Cristina Kirchner became a figurehead of feminism in the modern age, having been democratically elected president of Argentina beginning in 2007. She is no longer the president of Argentina, having served her two consecutive terms in office. Her husband Nestor, who served as president from 2003-2007, and died in 2010. The world believed Cristina Kirchner would not be able to govern the country effectively after her husband’s death. She crafted her own populist way of governing, supported by the poorer people of Argentina, beloved for her humble beginnings and her favor towards them.
Kirchner rose through the ranks in politics to reach the presidency which she held for two four year terms. She had been heavily involved in government since she was elected to the senate in 2001, helping her husband get elected in 2003 while dealing with outward pressure discriminating against her gender. In 2005 came her most important senatorial victory, which was election as the representative of Buenos Aires, where thirty-eight percent of the county of Argentina’s population resided. Once her husband completed his term, he declared he would not run again and his wife, Cristina Kirchner, would succeed him. Kirchner was believed to just be a puppet president, controlled by Nestor, continuing the policies of the previous presidency. The doubters were inevitably proved wrong as she emerged independant after her husband’s death.
Public support of Kirchner was extremely high in her first term in office. Her economic policies heavily favored the poor, impoverished majority who eagerly voted for her. Her husband, Nestor, had a similar policy and was popular with the people of Argentina. However, a female figure in power was a great invitation for change, considering her husband had decided not to run. Her critical policy of big businesses took the side of the people, which became a popular viewpoint of politicians.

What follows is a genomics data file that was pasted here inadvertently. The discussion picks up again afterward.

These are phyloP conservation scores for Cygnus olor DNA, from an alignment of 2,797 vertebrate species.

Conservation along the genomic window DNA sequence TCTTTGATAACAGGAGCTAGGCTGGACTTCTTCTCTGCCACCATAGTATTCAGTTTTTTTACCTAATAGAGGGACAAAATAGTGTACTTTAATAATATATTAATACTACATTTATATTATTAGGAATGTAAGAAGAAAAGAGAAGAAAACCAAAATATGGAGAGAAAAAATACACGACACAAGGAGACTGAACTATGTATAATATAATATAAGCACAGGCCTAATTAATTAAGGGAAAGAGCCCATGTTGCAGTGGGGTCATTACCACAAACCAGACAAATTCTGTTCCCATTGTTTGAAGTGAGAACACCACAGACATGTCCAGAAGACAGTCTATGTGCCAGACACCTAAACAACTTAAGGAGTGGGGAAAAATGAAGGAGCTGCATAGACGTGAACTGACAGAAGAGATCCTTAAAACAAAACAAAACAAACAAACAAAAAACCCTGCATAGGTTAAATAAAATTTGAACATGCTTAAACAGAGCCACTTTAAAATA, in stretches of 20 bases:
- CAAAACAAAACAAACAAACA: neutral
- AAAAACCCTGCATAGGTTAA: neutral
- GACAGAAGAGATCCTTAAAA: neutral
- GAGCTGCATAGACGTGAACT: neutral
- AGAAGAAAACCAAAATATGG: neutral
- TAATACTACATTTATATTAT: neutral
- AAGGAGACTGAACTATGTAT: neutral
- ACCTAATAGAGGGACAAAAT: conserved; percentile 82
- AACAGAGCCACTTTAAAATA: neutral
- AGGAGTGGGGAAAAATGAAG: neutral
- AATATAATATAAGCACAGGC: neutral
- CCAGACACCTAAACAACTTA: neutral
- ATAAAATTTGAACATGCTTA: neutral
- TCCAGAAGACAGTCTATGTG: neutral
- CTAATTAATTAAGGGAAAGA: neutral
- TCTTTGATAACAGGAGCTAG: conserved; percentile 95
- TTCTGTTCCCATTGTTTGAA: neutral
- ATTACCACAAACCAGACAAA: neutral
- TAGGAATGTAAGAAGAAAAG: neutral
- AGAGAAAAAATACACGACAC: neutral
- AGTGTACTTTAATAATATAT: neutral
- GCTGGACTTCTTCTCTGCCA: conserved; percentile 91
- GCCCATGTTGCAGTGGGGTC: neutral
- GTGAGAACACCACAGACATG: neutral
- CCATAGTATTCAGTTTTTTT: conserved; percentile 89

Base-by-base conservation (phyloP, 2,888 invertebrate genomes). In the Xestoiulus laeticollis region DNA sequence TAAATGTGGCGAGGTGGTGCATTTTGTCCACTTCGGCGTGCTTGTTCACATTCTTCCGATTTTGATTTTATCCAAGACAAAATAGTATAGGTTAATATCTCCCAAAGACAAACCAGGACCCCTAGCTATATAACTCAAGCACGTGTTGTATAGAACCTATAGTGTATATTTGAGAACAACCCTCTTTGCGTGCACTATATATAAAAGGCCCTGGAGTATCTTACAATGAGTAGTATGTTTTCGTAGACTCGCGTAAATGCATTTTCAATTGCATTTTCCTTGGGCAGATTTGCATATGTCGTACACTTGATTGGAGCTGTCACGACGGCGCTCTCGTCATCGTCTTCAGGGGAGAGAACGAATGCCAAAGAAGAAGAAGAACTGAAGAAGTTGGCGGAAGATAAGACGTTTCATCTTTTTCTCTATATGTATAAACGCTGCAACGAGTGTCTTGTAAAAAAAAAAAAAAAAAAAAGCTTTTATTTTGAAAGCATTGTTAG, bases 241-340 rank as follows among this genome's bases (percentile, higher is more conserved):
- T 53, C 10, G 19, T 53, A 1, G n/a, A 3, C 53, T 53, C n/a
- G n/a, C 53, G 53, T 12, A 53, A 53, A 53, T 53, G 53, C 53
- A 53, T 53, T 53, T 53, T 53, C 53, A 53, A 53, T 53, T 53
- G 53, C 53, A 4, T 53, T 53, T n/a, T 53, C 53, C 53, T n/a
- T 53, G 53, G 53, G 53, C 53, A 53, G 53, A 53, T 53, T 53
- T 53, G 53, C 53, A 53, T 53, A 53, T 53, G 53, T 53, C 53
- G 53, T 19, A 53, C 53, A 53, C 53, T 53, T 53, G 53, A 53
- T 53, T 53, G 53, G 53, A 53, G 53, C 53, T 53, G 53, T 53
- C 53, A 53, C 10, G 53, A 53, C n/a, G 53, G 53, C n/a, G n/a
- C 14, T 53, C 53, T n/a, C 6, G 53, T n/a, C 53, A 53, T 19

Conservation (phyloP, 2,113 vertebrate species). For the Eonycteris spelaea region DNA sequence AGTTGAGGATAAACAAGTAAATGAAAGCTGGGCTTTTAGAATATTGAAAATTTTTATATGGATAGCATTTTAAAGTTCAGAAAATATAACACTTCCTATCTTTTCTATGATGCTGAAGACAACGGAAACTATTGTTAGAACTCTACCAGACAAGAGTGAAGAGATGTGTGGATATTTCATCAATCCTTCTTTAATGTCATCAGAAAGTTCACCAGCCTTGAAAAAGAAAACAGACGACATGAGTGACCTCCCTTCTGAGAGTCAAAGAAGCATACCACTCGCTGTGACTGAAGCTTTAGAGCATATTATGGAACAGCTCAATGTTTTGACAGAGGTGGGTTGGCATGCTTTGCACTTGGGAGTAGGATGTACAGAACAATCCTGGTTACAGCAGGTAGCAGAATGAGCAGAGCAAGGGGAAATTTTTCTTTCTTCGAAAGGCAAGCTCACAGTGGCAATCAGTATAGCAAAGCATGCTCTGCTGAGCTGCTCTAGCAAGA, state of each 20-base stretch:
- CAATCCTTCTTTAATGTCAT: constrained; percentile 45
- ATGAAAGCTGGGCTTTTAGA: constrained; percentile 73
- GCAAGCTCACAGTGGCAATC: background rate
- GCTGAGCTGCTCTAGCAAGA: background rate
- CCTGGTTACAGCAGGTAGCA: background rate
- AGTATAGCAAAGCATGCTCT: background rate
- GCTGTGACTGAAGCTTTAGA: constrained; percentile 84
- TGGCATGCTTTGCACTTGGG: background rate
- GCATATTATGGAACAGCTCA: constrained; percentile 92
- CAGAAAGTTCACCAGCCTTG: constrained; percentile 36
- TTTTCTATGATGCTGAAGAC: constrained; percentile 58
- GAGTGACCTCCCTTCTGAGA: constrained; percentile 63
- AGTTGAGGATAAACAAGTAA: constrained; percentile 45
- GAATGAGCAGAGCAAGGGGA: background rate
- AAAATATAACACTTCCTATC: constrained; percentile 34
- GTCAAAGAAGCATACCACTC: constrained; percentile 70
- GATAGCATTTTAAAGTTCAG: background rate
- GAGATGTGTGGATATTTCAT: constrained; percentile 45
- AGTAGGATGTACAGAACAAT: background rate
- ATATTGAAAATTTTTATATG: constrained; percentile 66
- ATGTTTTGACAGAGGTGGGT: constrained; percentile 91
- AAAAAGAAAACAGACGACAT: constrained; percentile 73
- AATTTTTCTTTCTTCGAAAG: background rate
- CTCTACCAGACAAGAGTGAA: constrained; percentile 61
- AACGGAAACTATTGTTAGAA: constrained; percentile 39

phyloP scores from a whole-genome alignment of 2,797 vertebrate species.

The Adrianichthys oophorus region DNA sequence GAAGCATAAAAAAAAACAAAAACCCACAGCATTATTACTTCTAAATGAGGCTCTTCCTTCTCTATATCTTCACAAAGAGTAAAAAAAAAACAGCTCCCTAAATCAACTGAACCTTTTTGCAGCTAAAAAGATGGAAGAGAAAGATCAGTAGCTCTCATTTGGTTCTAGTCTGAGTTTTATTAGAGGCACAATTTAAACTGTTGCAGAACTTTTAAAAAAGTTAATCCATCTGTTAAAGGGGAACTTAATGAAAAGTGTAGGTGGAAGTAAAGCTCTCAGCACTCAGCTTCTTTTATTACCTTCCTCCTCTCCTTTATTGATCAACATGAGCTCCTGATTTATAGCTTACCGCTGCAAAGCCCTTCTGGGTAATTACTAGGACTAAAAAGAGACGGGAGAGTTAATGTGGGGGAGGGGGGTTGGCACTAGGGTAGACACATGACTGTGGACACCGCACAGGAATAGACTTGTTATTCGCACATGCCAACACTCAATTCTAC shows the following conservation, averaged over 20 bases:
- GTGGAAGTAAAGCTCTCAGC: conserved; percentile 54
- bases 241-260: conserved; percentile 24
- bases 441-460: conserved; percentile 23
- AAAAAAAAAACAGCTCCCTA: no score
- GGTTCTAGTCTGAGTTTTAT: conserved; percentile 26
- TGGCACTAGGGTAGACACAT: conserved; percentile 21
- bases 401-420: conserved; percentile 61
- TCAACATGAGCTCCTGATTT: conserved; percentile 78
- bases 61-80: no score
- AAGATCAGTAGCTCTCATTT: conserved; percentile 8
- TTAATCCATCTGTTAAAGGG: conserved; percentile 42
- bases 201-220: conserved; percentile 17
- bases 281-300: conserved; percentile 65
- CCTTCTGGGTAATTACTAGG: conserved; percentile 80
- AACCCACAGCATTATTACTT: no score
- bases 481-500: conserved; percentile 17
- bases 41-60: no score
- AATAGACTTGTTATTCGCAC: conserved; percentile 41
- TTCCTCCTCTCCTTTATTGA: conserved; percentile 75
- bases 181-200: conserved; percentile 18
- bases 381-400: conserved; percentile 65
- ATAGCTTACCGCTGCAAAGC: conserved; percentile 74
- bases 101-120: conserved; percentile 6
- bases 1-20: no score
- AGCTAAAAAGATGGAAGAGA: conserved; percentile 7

Kirchner, once elected to her first term in 2007, put in place a tax on grain exports, which was meant to lower prices for goods aimed towards the poorer classes. This tax created an intense food shortage within Argentina, and it was revoked not long after it was put in place. Perhaps Kirchner’s most celebrated achievement was the signing of the document to allow same sex marriages in Argentina, becoming the first Latin-American country to do so. Kirchner began focusing on adding agricultural exports during her time in office, as well as increasing regulation on imports and encouragement of local manufacturing. Kirchner’s love for the people of poverty in Argentina stems from her ancestral ties to immigrants into the country, appealing to the lower classes as a president. “I’m a daughter of the middle class with a strong sense of social mobility and individualism, like the waves of immigrants, like my Spanish grandparents, who made Argentina”.
Although the economy appeared to be growing once again in Argentina during her first term, the wealth was not shared with the poorer classes, with the large businesses retaining most of it, which the public has come to noticed. 51 percent of the population lived below the poverty line until 2009, when Kirchner and the Argentine government created a program that gave financial incentives to children of unemployed parents to send their children to school. It spread money from the wealthier big businesses around, as to improve the general economy, though it was frowned upon by the businesses. This idea lowered poverty greatly, but created the problem of overcrowded schools, which continues to persist. Her work on the unemployment rate in Argentina kept her in favour with the people, but she had a falling out with them in her second term, not getting reelected and was charged with many political crimes.
Cristina Kirchner’s strategy to give to the poor inevitably failed, crashing the economy in Argentina, for the peso decreased in value by over 22% in her final year due to the lack of cash the bank had in its possession, as well as keeping the inflation rate artificially low, leading to the explosion of the rate after she left office. The positive outcome was only short term, the benefits of her socialist populism losing steam in her second term, resulting in long term damage to the Argentine economy.